From small rumors to large conspiracy theories, social media and Internet communities have been overwhelmed with misinformation or false narratives that intentionally try to deceive the reader. Researchers from the University of Washington’s TASCHA, Center for an Informed Public, and GAMER Group, along with the co-founder of Puzzle Break, have teamed up to solve this problem with an innovative new project: the Misinformation Escape Room.
In January 2021 a group of faculty, students and partners gathered to discuss information literacy, misinformation, and the research plan for the Misinformation Escape Room.
Information literacy and misinformation
Information literacy is often presented as a solution to combating misinformation. Information literacy is the process of defining one’s information needs, finding information through search strategies, evaluating that information, and using that information to meet one’s needs. However, this process of information literacy is predicated on several assumptions that we make about the nature of information:
- Individuals are seeking out information themselves
- Individuals are acting alone when seeking information
- Finding information is a quick, easy process
- Individuals process information rationally
Yet in the context of misinformation and disinformation, these assumptions do not hold true. Oftentimes, individuals are not seeking out information – rather, misinformation is seeking out individuals. This happens, in part, through algorithms that prioritize information to show individuals based on their internet search history, the content that they engage with on social media, and other factors. People who want to spread disinformation take advantage of these algorithms and provide you with information that you did not seek out yourself. We also do not consume information alone. Rather, we operate in a social environment within networks of friends and like-minded people which influences what information and which information sources we trust.
Though we assume that individuals are quickly able to find and process information, misinformation operates over the course of days and even months. As an example, misinformation has shown that people who believe in conspiracy theories or are part of movements that challenge the scientific consensus don’t become adherents to their beliefs overnight. Rather, coming to believe misinformation is a gradual process aided and abetted by proponents of those belief systems that are leveraging information algorithms and social media.
Finally, when we assume that individuals consume information rationally, we ignore one of the core strengths of misinformation: its ability to trigger emotional responses such as fear, anger, confusion, and doubt.
The misinformation research challenging these assumptions begs the question:
How can we move beyond the rational and cognitivist approach to learning about misinformation and situate the misinformation problem as being connected to emotion and social interactions?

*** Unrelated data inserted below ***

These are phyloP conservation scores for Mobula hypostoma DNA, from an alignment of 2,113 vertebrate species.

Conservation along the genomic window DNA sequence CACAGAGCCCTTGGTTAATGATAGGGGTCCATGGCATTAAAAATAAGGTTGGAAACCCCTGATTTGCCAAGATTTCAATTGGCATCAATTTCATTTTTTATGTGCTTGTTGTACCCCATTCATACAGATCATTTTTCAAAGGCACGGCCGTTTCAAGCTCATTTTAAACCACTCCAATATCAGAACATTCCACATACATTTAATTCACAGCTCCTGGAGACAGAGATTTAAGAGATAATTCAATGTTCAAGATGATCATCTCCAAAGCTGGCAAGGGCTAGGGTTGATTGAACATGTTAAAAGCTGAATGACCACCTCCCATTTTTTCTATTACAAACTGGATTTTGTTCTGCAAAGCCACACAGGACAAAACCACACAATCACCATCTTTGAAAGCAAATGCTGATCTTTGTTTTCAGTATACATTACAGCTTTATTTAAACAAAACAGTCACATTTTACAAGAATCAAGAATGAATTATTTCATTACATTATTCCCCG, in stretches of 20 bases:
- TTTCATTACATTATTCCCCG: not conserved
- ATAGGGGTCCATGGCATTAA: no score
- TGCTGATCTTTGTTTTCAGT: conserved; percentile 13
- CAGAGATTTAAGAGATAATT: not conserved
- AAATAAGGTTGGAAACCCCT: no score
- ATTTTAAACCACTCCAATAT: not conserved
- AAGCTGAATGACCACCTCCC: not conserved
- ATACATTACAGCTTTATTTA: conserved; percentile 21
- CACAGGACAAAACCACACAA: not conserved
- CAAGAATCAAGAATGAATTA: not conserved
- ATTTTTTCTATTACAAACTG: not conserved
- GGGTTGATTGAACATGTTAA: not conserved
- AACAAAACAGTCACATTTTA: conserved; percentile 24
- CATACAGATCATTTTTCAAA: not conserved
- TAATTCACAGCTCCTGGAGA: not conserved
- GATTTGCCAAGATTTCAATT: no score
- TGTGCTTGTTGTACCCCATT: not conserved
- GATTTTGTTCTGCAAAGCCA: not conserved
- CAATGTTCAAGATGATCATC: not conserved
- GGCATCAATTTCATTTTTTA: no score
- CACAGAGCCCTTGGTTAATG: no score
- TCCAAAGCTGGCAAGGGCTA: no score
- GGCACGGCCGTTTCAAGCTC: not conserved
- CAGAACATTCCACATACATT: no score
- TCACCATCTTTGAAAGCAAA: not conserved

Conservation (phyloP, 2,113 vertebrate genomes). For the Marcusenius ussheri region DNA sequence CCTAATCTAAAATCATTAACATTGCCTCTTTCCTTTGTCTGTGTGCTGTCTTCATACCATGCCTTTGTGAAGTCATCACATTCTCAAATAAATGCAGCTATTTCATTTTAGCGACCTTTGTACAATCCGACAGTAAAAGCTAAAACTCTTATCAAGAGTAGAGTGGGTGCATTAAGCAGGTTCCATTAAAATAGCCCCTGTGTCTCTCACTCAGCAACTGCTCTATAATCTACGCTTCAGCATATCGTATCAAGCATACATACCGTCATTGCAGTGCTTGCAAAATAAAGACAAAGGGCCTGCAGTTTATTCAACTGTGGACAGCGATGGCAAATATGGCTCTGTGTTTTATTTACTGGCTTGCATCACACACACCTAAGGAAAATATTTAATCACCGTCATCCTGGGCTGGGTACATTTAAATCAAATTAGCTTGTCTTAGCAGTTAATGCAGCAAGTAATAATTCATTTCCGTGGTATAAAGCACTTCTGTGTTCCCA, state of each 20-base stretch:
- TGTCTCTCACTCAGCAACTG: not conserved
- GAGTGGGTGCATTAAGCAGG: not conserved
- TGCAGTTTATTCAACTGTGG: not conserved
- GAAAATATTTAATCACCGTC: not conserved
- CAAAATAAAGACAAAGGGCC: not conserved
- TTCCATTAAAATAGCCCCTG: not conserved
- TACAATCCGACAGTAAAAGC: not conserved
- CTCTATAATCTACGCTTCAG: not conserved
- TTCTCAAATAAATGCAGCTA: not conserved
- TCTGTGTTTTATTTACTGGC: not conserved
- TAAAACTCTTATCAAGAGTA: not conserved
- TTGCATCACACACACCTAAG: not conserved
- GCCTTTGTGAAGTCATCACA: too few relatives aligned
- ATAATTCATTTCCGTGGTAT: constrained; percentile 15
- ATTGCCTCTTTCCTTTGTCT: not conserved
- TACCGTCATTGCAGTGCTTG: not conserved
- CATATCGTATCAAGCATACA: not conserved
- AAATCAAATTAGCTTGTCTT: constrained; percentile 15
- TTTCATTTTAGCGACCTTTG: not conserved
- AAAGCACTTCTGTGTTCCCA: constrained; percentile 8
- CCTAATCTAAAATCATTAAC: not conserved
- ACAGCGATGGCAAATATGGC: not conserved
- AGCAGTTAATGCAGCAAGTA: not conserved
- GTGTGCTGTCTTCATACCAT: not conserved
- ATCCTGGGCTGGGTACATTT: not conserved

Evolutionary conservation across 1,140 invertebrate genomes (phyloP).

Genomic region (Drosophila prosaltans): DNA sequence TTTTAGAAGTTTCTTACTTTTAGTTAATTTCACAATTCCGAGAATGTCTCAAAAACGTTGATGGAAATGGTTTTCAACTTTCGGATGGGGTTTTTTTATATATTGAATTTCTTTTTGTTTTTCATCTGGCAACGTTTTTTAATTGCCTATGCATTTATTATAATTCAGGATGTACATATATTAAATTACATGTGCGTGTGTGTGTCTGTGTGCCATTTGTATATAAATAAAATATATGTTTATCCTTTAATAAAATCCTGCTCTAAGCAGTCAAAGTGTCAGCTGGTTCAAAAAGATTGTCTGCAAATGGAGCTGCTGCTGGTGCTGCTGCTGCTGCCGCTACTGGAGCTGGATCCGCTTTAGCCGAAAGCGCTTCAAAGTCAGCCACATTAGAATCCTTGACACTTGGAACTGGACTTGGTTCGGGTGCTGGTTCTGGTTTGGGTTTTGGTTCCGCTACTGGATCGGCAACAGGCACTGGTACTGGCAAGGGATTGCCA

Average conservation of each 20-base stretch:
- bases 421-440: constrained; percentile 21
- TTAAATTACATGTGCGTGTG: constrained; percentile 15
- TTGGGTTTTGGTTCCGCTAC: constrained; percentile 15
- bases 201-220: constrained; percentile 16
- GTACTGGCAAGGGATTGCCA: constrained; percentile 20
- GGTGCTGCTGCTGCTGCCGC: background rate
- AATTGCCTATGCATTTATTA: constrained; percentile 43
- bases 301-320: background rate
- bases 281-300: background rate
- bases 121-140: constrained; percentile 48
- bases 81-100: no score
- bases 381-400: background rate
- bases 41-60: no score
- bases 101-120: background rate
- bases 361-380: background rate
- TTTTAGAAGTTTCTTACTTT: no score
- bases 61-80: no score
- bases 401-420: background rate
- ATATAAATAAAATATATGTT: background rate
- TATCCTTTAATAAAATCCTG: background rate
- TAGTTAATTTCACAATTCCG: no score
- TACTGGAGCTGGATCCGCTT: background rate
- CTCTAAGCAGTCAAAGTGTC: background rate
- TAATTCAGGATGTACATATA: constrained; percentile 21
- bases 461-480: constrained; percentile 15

Misinformation Escape Room
Escape rooms are interactive games in which players work together to find clues and solve puzzles with the goal of finding an exit and “escaping” the puzzle room in a certain amount of time. Our goal is to develop an escape room for people to learn about misinformation using this immersive and experiential format to factor in the emotional and other psychological dimensions of misinformation.
As a result of the COVID-19 pandemic, our plans for hosting the escape room in the near future have moved online so the game will be an entirely virtual experience. Players will have the opportunity to use their sleuthing and problem-solving skills to scope out what is misinformation and what is the truth.
We hope the fictional plot of the escape room will allow the game to appeal to people with diverse backgrounds and beliefs. Players will experience and learn about the psychological and emotional dimensions of misinformation including confirmation bias, vulnerability, and the consequences of spreading misinformation. Because multiple people will work together in the escape room, the game will also replicate the social nature of the information environment.
Escape rooms may seem like an unorthodox way of teaching people about information; however, the gamified nature of escape rooms is what makes the platform perfect for teaching about misinformation. Games are immersive, interactive, memorable, and engaging. When playing games, you’re expected to make mistakes and learn from those mistakes. Games offer opportunities for people to talk about difficult issues. Perhaps, most importantly, games are fun! In the context of misinformation education, these aspects of games will allow the players to learn about misinformation in a safe environment that fosters learning – and have fun in the process.